Ramble On Baby, Settle Down Easy
Bamboo beaded curtain, yin-yang beaded sun chime, plastic devil girls, crochet pillow, cat family candle, doilies, porcelain rose light, Spectra Barbie, vaginal ceramic dish, and plastic butterfly species diagram, 2023, 84 x 36 x 26 inches
Installation views from Two Rooms Gallery, La Jolla, CA, Without love in the dream, it’ll never come true, Curated by Lizzie Zelter, April 16 - May 6, 2023
Two Rooms is proud to present "Without Love in the dream it’ll never come true", a two-person exhibition featuring the work of Tessie Salcido Whitmore (b. 1969, El Monte, CA) and Becca Ford (b. 1996, Chicago, IL). Both artists explore what factors produce the self and the secret power of the mundane. They are heavily influenced by their respective upbringings in 1970s Southern California and early 2000s Midwestern suburbia. This exhibition centers around the artists’ shared interests in the dominant cultural narratives of their youths, craft, and pop art movements, and the vast worlds of domestic and commercial objects.
Both practices make meaning by combining disparate elements of material culture. Ford makes paintings and wall-bound collages, while Salcido Whitmore creates sculptures and installations. The artists share a visual affinity that is coded with tropes of the “feminine”: bold, bright colors, motifs such as the rose and the hand, and soft materials including yarn, faux fur, and quilts.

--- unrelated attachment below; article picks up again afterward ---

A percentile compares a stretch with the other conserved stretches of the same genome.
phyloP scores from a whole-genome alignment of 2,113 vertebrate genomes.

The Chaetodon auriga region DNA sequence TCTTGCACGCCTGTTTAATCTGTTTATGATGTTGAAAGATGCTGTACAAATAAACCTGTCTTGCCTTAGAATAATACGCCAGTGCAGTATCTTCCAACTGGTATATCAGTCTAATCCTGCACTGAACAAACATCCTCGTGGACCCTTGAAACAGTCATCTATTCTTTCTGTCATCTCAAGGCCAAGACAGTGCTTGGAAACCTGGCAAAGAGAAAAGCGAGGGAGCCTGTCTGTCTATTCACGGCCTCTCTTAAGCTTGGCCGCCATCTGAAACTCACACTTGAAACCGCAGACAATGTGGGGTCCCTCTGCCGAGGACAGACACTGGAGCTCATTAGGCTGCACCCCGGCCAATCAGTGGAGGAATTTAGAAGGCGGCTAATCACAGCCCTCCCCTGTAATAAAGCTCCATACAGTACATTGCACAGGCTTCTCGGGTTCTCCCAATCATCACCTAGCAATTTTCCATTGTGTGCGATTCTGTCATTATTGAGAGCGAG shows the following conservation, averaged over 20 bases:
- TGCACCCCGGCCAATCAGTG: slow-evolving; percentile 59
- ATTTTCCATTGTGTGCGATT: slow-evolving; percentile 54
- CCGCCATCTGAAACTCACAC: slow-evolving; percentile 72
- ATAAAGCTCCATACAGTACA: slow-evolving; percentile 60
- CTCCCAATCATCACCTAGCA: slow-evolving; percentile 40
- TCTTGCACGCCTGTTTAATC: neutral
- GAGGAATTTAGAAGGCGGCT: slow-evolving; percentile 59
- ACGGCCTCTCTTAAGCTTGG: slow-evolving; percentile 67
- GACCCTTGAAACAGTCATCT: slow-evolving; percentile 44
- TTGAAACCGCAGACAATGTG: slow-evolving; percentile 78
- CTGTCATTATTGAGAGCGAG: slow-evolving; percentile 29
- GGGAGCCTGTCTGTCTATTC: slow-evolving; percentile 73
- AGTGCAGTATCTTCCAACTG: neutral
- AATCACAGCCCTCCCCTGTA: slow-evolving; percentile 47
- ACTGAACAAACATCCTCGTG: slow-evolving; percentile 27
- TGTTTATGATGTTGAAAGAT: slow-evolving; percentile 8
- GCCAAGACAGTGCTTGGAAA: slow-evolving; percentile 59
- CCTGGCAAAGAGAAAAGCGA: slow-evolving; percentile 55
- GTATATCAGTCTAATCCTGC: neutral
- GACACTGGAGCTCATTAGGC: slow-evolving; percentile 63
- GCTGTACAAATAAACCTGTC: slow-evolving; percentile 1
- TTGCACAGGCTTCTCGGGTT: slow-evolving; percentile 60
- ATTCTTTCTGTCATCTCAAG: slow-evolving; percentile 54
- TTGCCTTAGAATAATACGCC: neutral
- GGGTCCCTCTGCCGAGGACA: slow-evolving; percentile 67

Without love in the dream it’ll never come true is the final couplet of the Grateful Dead song, “Help on the Way,” on Blues for Allah from 1975. The title links imagination and result: the former is required to yield the latter. For Salcido Whitmore, the processes of searching for, accumulating, and as she put it, “rescuing” the physical objects that make up her work are just as significant as the final combination. The majority of Salcido Whitmore’s materials are second-hand, meaning they had a previous life before coming into her possession. Otherwise, they are dollar-store items, mass-produced and readily available. In merging objects with opposing histories and repositioning them in tandem as art, Salcido Whitmore challenges our notion of value and harkens back to her counterculture upbringing.
Ford too collects in her everyday life, creating connections between a range of physical and digital ephemera. Like a true child of the early aughts, her references regurgitate aesthetic stereotypes of earlier eras. She incorporates an iPad into one piece, while using Polaroids in another, demonstrating how contemporary visual culture is a meld of cutting-edge innovation and technological nostalgia.
Portals are present throughout this exhibition, manifested as screens, rivers, windows, doorways, and voids. These dreamlike spaces are alternate realms that glimmer with potential. Without love in the dream it’ll never come true forms an intergenerational dialogue around the stories, visual trends, and commodities that form identity. By manipulating and rearranging these elements, Salcido Whitmore and Ford show us what is possible in a contemporary art practice.
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